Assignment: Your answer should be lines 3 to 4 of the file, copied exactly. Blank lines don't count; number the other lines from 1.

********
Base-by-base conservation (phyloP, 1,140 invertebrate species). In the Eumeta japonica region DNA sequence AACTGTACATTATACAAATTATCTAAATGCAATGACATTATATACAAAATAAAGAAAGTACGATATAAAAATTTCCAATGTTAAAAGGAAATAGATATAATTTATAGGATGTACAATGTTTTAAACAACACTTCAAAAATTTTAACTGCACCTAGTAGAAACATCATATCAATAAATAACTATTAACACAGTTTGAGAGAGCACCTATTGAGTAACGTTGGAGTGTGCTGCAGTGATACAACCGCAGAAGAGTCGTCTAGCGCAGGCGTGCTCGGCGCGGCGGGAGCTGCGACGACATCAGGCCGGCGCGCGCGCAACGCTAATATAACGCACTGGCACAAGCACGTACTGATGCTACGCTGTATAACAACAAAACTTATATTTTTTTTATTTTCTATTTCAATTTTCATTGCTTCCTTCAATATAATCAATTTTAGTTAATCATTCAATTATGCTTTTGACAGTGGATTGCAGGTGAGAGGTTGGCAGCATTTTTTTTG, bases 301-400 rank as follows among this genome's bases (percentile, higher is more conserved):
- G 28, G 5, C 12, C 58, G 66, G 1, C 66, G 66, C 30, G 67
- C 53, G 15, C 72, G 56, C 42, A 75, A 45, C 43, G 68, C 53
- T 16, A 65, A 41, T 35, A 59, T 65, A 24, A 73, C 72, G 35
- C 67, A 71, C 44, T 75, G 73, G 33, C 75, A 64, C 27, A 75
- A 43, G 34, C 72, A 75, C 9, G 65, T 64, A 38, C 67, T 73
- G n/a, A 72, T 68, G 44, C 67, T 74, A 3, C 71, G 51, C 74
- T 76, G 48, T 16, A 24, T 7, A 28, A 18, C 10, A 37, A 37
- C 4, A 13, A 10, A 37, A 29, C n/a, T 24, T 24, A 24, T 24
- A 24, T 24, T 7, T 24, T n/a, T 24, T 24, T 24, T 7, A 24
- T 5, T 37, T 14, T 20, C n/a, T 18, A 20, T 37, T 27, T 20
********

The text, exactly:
- C 53, G 15, C 72, G 56, C 42, A 75, A 45, C 43, G 68, C 53
- T 16, A 65, A 41, T 35, A 59, T 65, A 24, A 73, C 72, G 35